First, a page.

NBAA Convention News

Advanced Air Mobility Pioneers Point To Bizav's Future

 - October 19, 2022, 2:11 PM
Wisk joined several eVTOL developers in showing their vision of the future of advanced air mobility in the enhanced emerging technologies zone at NBAA-BACE 2022. (Photo: Mariano Rosales)

The business aviation community got a close look at the air mobility change that is coming in the shape of new electric and increasingly autonomous aircraft this week at NBAA-BACE 2022. A higher-profile emerging technologies zone at the show includes several pioneers working to bring eVTOL and eSTOL aircraft to market.

The most eye-catching item in an array of new aircraft models is the cabin mockup for Supernal’s four-passenger eVTOL. The Hyundai Motor subsidiary gave visitors the chance to be virtual air-taxi passengers by enjoying a simulated ride to a shopping center and restaurant.

Also pitching their plans for the advanced mobility sector are rival eVTOL aircraft developers Jaunt, Overair, and Wisk. Electra is displaying a model of its nine-passenger eSTOL aircraft and on Tuesday announced the signing of a letter of intent with private charter group Welojets, which plans to add 32 of the hybrid-electric models to its fleet.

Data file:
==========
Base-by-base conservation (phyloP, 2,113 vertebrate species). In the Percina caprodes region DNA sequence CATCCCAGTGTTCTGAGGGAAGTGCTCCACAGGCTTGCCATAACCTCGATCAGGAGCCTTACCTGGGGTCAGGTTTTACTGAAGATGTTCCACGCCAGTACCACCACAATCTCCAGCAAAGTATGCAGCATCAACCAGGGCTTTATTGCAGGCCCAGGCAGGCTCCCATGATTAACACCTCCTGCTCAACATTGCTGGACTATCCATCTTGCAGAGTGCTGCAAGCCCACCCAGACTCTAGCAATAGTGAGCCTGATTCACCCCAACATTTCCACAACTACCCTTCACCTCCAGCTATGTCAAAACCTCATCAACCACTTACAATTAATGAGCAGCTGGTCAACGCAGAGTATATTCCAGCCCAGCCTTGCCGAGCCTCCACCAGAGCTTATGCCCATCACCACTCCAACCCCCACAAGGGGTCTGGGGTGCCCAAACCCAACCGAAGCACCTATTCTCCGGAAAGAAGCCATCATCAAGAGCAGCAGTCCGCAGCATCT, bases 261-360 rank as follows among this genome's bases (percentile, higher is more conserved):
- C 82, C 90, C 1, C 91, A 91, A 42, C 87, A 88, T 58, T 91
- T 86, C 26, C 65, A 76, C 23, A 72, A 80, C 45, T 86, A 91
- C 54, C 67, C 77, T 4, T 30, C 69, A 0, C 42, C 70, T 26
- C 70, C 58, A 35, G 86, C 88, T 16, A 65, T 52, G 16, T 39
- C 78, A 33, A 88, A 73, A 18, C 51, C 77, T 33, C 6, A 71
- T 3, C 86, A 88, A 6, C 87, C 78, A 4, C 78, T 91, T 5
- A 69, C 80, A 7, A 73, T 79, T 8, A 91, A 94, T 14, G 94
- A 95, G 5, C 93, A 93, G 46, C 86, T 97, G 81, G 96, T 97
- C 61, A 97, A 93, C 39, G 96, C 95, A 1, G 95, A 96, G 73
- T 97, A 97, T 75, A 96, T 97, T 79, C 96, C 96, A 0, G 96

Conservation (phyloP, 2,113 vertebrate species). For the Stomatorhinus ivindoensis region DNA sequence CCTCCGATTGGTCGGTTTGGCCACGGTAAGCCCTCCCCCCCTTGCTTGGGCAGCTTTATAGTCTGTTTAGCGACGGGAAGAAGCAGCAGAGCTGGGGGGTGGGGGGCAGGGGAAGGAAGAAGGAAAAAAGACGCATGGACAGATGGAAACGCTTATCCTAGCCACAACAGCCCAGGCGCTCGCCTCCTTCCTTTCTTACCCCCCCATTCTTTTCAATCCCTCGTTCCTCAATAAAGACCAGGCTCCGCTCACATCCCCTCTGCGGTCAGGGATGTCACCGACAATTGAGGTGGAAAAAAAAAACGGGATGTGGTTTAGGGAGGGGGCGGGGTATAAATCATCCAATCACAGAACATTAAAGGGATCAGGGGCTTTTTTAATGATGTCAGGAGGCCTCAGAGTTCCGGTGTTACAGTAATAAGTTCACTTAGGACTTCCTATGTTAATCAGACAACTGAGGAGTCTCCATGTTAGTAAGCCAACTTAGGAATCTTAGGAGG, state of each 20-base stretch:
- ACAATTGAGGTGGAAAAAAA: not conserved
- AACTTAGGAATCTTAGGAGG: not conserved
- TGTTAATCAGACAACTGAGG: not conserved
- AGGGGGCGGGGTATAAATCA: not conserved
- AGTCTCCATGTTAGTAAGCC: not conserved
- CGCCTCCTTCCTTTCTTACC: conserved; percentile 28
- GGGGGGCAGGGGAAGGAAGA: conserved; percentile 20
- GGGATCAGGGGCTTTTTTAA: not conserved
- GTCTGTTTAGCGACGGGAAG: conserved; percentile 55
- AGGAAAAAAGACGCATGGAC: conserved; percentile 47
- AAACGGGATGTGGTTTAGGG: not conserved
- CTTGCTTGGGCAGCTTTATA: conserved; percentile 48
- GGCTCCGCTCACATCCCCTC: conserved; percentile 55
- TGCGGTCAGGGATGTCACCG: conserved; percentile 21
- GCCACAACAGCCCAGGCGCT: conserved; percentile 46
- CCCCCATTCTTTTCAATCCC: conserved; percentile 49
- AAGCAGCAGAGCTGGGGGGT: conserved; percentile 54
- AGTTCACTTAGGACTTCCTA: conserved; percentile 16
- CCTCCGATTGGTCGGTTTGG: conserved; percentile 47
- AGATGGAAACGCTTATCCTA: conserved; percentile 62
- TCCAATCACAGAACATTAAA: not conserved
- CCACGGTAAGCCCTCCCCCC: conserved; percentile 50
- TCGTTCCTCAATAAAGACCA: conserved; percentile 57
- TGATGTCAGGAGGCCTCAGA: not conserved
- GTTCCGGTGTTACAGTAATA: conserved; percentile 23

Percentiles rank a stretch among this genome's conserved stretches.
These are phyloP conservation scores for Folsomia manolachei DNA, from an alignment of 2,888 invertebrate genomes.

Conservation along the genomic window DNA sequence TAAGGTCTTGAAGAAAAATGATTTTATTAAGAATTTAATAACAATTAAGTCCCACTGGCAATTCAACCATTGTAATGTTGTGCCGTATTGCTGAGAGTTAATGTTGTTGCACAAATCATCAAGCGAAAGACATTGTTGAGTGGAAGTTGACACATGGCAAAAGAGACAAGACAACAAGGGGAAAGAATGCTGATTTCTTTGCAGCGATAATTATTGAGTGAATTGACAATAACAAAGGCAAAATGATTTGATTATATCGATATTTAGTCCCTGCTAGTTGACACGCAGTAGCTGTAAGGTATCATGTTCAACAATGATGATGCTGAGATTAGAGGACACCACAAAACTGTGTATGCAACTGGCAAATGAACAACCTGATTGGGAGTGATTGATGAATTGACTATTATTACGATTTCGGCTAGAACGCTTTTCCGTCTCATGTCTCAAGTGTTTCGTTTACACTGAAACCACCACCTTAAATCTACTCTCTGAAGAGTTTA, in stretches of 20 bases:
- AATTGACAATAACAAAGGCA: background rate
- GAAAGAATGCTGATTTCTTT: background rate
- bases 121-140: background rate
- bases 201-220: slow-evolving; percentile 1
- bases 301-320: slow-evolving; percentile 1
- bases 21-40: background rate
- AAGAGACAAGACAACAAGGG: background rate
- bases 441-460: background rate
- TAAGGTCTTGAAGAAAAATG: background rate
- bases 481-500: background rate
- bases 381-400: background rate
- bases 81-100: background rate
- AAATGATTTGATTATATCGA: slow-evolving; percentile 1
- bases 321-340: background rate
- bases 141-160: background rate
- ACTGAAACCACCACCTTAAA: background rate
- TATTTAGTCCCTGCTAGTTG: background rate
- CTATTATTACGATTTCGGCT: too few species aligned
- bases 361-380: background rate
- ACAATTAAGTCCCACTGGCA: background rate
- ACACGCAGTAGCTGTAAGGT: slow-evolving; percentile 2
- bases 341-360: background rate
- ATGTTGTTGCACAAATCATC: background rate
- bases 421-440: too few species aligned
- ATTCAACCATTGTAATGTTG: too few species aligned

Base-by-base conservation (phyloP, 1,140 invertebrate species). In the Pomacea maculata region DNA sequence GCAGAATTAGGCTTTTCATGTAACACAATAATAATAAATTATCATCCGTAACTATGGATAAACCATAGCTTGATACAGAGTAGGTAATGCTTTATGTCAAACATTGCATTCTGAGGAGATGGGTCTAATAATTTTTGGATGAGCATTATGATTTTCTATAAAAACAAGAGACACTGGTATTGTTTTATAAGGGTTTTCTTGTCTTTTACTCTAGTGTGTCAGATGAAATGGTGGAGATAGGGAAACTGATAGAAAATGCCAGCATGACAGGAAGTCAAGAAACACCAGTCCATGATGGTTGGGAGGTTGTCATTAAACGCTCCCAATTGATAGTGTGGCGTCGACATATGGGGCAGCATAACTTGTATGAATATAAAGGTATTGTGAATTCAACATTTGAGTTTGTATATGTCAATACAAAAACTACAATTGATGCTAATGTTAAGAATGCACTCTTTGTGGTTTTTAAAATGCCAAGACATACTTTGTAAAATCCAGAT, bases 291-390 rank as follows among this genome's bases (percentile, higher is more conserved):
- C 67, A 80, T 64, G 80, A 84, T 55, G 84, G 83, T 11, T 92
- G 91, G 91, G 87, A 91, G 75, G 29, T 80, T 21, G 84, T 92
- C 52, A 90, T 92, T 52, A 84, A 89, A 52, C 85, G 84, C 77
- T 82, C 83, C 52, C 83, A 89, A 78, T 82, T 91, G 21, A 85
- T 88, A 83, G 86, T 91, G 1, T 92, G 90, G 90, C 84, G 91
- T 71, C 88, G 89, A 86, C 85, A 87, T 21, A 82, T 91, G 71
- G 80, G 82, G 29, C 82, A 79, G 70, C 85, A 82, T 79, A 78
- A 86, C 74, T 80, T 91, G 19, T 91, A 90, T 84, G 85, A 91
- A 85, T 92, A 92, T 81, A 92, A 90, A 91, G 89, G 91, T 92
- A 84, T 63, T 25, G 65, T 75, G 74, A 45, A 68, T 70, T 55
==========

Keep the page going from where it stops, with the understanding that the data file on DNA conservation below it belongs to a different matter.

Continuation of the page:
Representing efforts to introduce hydrogen propulsion to the aviation sector is ZeroAvia. The company is preparing to start test flights with its fuel-cell-based powertrain on a 19-seat Dornier 228 aircraft.

Also on Tuesday, NBAA held a panel discussion on the certification process for new electric aircraft that also covered preparations for AAM infrastructure. Speakers included leaders from Overair, Archer Aviation, Textron eAviation, and Eviation, which last month achieved first flight of its all-electric Alice aircraft. From the FAA, associate administrator for airports Shannetta Griffin, and acting associate administrator for aviation safety David Boulter, emphasized that the agency is stepping up its efforts to have a sound regulatory process in place.

“The eVTOL aircraft have given us a different [certification] challenge with the electric motors and higher volumes [of production],” Boulter said. “We have settled on FAR 21.17(b) as the certification basis, combining Part 23 and Part 27 with some special conditions. For operations, we will treat them as powered lift somewhere in the middle of fixed-wing and helicopter rules. We will have the operational rules in place in time, including requirements for pilots.”